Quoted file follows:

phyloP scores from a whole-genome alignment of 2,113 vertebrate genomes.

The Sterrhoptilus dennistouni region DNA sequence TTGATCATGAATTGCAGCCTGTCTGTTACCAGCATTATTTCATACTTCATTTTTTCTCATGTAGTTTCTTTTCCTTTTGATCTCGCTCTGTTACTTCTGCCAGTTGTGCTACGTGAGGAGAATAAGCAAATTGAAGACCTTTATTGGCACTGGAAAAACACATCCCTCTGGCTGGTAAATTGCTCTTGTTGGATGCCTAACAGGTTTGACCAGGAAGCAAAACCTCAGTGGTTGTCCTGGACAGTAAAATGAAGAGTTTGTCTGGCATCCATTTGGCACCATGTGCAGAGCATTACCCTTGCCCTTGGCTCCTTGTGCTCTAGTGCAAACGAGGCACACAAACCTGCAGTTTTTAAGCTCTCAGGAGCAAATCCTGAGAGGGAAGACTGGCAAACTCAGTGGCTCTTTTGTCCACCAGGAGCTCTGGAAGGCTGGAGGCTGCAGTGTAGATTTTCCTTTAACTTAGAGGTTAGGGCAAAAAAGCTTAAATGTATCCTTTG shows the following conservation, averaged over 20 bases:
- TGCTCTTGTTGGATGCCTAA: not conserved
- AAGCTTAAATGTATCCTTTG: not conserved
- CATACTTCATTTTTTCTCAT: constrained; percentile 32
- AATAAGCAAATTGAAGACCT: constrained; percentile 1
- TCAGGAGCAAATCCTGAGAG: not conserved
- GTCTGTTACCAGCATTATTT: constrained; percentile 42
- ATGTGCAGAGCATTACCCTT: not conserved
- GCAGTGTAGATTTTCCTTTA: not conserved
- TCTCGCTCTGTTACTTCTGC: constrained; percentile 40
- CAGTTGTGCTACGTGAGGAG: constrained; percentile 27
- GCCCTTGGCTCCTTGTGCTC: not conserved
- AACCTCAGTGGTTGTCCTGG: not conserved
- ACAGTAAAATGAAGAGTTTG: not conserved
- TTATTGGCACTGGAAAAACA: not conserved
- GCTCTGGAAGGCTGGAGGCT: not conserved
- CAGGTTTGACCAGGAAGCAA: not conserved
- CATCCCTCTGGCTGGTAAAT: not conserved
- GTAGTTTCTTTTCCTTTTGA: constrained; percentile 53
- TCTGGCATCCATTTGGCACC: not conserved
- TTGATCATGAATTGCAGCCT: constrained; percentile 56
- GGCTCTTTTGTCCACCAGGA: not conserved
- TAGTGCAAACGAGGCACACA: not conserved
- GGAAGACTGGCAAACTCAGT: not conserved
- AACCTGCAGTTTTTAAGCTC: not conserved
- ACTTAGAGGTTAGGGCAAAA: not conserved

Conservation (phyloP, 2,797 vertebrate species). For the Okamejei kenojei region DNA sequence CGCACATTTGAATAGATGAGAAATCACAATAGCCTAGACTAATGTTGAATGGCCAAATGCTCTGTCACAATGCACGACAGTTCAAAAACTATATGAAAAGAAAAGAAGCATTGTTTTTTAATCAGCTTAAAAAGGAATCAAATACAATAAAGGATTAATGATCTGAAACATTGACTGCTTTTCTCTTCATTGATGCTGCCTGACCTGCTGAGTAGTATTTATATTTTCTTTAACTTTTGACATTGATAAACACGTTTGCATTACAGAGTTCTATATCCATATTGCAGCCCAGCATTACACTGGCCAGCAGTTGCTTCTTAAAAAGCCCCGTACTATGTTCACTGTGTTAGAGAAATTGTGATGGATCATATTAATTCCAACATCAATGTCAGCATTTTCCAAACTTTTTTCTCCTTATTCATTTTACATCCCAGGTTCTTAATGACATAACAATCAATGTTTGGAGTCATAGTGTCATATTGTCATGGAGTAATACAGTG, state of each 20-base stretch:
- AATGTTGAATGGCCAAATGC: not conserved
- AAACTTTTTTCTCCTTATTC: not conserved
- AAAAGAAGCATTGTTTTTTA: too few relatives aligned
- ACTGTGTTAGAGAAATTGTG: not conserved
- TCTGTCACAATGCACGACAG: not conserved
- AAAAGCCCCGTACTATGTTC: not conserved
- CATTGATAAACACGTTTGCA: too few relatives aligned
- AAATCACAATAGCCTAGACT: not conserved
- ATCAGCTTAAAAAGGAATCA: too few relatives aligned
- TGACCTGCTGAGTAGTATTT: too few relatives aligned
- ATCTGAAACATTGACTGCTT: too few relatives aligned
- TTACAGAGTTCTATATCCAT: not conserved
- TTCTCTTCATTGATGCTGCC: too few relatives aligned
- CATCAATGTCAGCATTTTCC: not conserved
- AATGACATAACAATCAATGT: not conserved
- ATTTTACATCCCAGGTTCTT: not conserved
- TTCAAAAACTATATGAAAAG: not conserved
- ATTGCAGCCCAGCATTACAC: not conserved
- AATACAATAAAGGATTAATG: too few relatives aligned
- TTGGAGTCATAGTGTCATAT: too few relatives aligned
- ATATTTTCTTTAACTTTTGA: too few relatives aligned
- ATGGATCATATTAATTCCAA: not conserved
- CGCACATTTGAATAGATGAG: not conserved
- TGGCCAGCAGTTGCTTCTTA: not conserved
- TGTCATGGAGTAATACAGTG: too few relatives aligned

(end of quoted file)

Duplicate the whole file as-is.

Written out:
phyloP scores from a whole-genome alignment of 2,113 vertebrate genomes.

The Sterrhoptilus dennistouni region DNA sequence TTGATCATGAATTGCAGCCTGTCTGTTACCAGCATTATTTCATACTTCATTTTTTCTCATGTAGTTTCTTTTCCTTTTGATCTCGCTCTGTTACTTCTGCCAGTTGTGCTACGTGAGGAGAATAAGCAAATTGAAGACCTTTATTGGCACTGGAAAAACACATCCCTCTGGCTGGTAAATTGCTCTTGTTGGATGCCTAACAGGTTTGACCAGGAAGCAAAACCTCAGTGGTTGTCCTGGACAGTAAAATGAAGAGTTTGTCTGGCATCCATTTGGCACCATGTGCAGAGCATTACCCTTGCCCTTGGCTCCTTGTGCTCTAGTGCAAACGAGGCACACAAACCTGCAGTTTTTAAGCTCTCAGGAGCAAATCCTGAGAGGGAAGACTGGCAAACTCAGTGGCTCTTTTGTCCACCAGGAGCTCTGGAAGGCTGGAGGCTGCAGTGTAGATTTTCCTTTAACTTAGAGGTTAGGGCAAAAAAGCTTAAATGTATCCTTTG shows the following conservation, averaged over 20 bases:
- TGCTCTTGTTGGATGCCTAA: not conserved
- AAGCTTAAATGTATCCTTTG: not conserved
- CATACTTCATTTTTTCTCAT: constrained; percentile 32
- AATAAGCAAATTGAAGACCT: constrained; percentile 1
- TCAGGAGCAAATCCTGAGAG: not conserved
- GTCTGTTACCAGCATTATTT: constrained; percentile 42
- ATGTGCAGAGCATTACCCTT: not conserved
- GCAGTGTAGATTTTCCTTTA: not conserved
- TCTCGCTCTGTTACTTCTGC: constrained; percentile 40
- CAGTTGTGCTACGTGAGGAG: constrained; percentile 27
- GCCCTTGGCTCCTTGTGCTC: not conserved
- AACCTCAGTGGTTGTCCTGG: not conserved
- ACAGTAAAATGAAGAGTTTG: not conserved
- TTATTGGCACTGGAAAAACA: not conserved
- GCTCTGGAAGGCTGGAGGCT: not conserved
- CAGGTTTGACCAGGAAGCAA: not conserved
- CATCCCTCTGGCTGGTAAAT: not conserved
- GTAGTTTCTTTTCCTTTTGA: constrained; percentile 53
- TCTGGCATCCATTTGGCACC: not conserved
- TTGATCATGAATTGCAGCCT: constrained; percentile 56
- GGCTCTTTTGTCCACCAGGA: not conserved
- TAGTGCAAACGAGGCACACA: not conserved
- GGAAGACTGGCAAACTCAGT: not conserved
- AACCTGCAGTTTTTAAGCTC: not conserved
- ACTTAGAGGTTAGGGCAAAA: not conserved

Conservation (phyloP, 2,797 vertebrate species). For the Okamejei kenojei region DNA sequence CGCACATTTGAATAGATGAGAAATCACAATAGCCTAGACTAATGTTGAATGGCCAAATGCTCTGTCACAATGCACGACAGTTCAAAAACTATATGAAAAGAAAAGAAGCATTGTTTTTTAATCAGCTTAAAAAGGAATCAAATACAATAAAGGATTAATGATCTGAAACATTGACTGCTTTTCTCTTCATTGATGCTGCCTGACCTGCTGAGTAGTATTTATATTTTCTTTAACTTTTGACATTGATAAACACGTTTGCATTACAGAGTTCTATATCCATATTGCAGCCCAGCATTACACTGGCCAGCAGTTGCTTCTTAAAAAGCCCCGTACTATGTTCACTGTGTTAGAGAAATTGTGATGGATCATATTAATTCCAACATCAATGTCAGCATTTTCCAAACTTTTTTCTCCTTATTCATTTTACATCCCAGGTTCTTAATGACATAACAATCAATGTTTGGAGTCATAGTGTCATATTGTCATGGAGTAATACAGTG, state of each 20-base stretch:
- AATGTTGAATGGCCAAATGC: not conserved
- AAACTTTTTTCTCCTTATTC: not conserved
- AAAAGAAGCATTGTTTTTTA: too few relatives aligned
- ACTGTGTTAGAGAAATTGTG: not conserved
- TCTGTCACAATGCACGACAG: not conserved
- AAAAGCCCCGTACTATGTTC: not conserved
- CATTGATAAACACGTTTGCA: too few relatives aligned
- AAATCACAATAGCCTAGACT: not conserved
- ATCAGCTTAAAAAGGAATCA: too few relatives aligned
- TGACCTGCTGAGTAGTATTT: too few relatives aligned
- ATCTGAAACATTGACTGCTT: too few relatives aligned
- TTACAGAGTTCTATATCCAT: not conserved
- TTCTCTTCATTGATGCTGCC: too few relatives aligned
- CATCAATGTCAGCATTTTCC: not conserved
- AATGACATAACAATCAATGT: not conserved
- ATTTTACATCCCAGGTTCTT: not conserved
- TTCAAAAACTATATGAAAAG: not conserved
- ATTGCAGCCCAGCATTACAC: not conserved
- AATACAATAAAGGATTAATG: too few relatives aligned
- TTGGAGTCATAGTGTCATAT: too few relatives aligned
- ATATTTTCTTTAACTTTTGA: too few relatives aligned
- ATGGATCATATTAATTCCAA: not conserved
- CGCACATTTGAATAGATGAG: not conserved
- TGGCCAGCAGTTGCTTCTTA: not conserved
- TGTCATGGAGTAATACAGTG: too few relatives aligned